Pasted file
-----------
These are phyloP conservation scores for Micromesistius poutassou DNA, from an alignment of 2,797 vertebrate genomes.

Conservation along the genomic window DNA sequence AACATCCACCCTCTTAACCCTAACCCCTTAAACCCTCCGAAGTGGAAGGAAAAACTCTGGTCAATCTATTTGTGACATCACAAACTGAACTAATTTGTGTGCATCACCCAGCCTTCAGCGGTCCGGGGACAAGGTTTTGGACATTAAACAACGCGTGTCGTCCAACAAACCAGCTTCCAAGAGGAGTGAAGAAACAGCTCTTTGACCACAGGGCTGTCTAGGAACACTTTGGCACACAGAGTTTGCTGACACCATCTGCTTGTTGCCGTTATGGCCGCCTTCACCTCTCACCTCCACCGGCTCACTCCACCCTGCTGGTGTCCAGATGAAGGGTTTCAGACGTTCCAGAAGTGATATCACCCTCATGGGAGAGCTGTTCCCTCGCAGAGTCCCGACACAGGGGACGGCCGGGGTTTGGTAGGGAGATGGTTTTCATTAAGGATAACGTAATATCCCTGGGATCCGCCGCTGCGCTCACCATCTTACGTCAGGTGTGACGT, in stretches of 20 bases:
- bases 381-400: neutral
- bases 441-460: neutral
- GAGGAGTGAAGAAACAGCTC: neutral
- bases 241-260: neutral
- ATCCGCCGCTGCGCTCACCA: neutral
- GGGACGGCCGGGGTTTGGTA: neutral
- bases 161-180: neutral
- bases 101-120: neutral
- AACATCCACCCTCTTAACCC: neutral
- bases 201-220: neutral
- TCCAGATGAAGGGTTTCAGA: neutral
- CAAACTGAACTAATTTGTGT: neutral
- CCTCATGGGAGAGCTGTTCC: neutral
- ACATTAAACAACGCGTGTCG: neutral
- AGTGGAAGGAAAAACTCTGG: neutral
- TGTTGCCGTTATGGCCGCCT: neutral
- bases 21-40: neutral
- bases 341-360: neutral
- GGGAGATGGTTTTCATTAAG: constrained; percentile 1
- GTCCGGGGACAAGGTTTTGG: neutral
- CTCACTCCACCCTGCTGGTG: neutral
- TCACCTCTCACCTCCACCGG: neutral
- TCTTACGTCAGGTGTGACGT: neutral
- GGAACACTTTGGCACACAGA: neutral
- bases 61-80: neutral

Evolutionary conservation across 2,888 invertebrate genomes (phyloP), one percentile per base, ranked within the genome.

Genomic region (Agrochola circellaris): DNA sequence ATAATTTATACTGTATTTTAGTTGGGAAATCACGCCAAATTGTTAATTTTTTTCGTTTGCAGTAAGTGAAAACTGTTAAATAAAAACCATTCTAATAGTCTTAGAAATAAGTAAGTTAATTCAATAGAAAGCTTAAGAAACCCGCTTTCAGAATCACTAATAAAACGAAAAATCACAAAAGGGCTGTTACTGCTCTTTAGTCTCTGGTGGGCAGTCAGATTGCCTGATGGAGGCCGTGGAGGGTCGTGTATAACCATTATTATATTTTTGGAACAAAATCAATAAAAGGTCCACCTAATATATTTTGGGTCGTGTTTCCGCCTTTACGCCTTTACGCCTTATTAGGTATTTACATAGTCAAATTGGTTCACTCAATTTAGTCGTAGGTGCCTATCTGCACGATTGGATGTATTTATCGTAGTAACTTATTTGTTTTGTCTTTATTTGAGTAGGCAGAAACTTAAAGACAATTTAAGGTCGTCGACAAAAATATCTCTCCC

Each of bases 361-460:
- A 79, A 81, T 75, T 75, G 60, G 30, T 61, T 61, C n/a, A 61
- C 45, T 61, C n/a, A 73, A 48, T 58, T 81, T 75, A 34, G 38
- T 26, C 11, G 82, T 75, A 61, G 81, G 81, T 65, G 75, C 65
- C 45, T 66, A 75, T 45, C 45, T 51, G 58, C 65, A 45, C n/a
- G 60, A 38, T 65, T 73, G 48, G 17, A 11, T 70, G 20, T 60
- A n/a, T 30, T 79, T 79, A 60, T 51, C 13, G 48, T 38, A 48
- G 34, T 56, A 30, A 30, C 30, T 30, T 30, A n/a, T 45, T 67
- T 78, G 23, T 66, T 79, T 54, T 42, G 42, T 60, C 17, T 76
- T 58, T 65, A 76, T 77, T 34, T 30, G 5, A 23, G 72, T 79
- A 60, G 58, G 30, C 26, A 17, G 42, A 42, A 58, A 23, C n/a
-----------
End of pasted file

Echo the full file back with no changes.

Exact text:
These are phyloP conservation scores for Micromesistius poutassou DNA, from an alignment of 2,797 vertebrate genomes.

Conservation along the genomic window DNA sequence AACATCCACCCTCTTAACCCTAACCCCTTAAACCCTCCGAAGTGGAAGGAAAAACTCTGGTCAATCTATTTGTGACATCACAAACTGAACTAATTTGTGTGCATCACCCAGCCTTCAGCGGTCCGGGGACAAGGTTTTGGACATTAAACAACGCGTGTCGTCCAACAAACCAGCTTCCAAGAGGAGTGAAGAAACAGCTCTTTGACCACAGGGCTGTCTAGGAACACTTTGGCACACAGAGTTTGCTGACACCATCTGCTTGTTGCCGTTATGGCCGCCTTCACCTCTCACCTCCACCGGCTCACTCCACCCTGCTGGTGTCCAGATGAAGGGTTTCAGACGTTCCAGAAGTGATATCACCCTCATGGGAGAGCTGTTCCCTCGCAGAGTCCCGACACAGGGGACGGCCGGGGTTTGGTAGGGAGATGGTTTTCATTAAGGATAACGTAATATCCCTGGGATCCGCCGCTGCGCTCACCATCTTACGTCAGGTGTGACGT, in stretches of 20 bases:
- bases 381-400: neutral
- bases 441-460: neutral
- GAGGAGTGAAGAAACAGCTC: neutral
- bases 241-260: neutral
- ATCCGCCGCTGCGCTCACCA: neutral
- GGGACGGCCGGGGTTTGGTA: neutral
- bases 161-180: neutral
- bases 101-120: neutral
- AACATCCACCCTCTTAACCC: neutral
- bases 201-220: neutral
- TCCAGATGAAGGGTTTCAGA: neutral
- CAAACTGAACTAATTTGTGT: neutral
- CCTCATGGGAGAGCTGTTCC: neutral
- ACATTAAACAACGCGTGTCG: neutral
- AGTGGAAGGAAAAACTCTGG: neutral
- TGTTGCCGTTATGGCCGCCT: neutral
- bases 21-40: neutral
- bases 341-360: neutral
- GGGAGATGGTTTTCATTAAG: constrained; percentile 1
- GTCCGGGGACAAGGTTTTGG: neutral
- CTCACTCCACCCTGCTGGTG: neutral
- TCACCTCTCACCTCCACCGG: neutral
- TCTTACGTCAGGTGTGACGT: neutral
- GGAACACTTTGGCACACAGA: neutral
- bases 61-80: neutral

Evolutionary conservation across 2,888 invertebrate genomes (phyloP), one percentile per base, ranked within the genome.

Genomic region (Agrochola circellaris): DNA sequence ATAATTTATACTGTATTTTAGTTGGGAAATCACGCCAAATTGTTAATTTTTTTCGTTTGCAGTAAGTGAAAACTGTTAAATAAAAACCATTCTAATAGTCTTAGAAATAAGTAAGTTAATTCAATAGAAAGCTTAAGAAACCCGCTTTCAGAATCACTAATAAAACGAAAAATCACAAAAGGGCTGTTACTGCTCTTTAGTCTCTGGTGGGCAGTCAGATTGCCTGATGGAGGCCGTGGAGGGTCGTGTATAACCATTATTATATTTTTGGAACAAAATCAATAAAAGGTCCACCTAATATATTTTGGGTCGTGTTTCCGCCTTTACGCCTTTACGCCTTATTAGGTATTTACATAGTCAAATTGGTTCACTCAATTTAGTCGTAGGTGCCTATCTGCACGATTGGATGTATTTATCGTAGTAACTTATTTGTTTTGTCTTTATTTGAGTAGGCAGAAACTTAAAGACAATTTAAGGTCGTCGACAAAAATATCTCTCCC

Each of bases 361-460:
- A 79, A 81, T 75, T 75, G 60, G 30, T 61, T 61, C n/a, A 61
- C 45, T 61, C n/a, A 73, A 48, T 58, T 81, T 75, A 34, G 38
- T 26, C 11, G 82, T 75, A 61, G 81, G 81, T 65, G 75, C 65
- C 45, T 66, A 75, T 45, C 45, T 51, G 58, C 65, A 45, C n/a
- G 60, A 38, T 65, T 73, G 48, G 17, A 11, T 70, G 20, T 60
- A n/a, T 30, T 79, T 79, A 60, T 51, C 13, G 48, T 38, A 48
- G 34, T 56, A 30, A 30, C 30, T 30, T 30, A n/a, T 45, T 67
- T 78, G 23, T 66, T 79, T 54, T 42, G 42, T 60, C 17, T 76
- T 58, T 65, A 76, T 77, T 34, T 30, G 5, A 23, G 72, T 79
- A 60, G 58, G 30, C 26, A 17, G 42, A 42, A 58, A 23, C n/a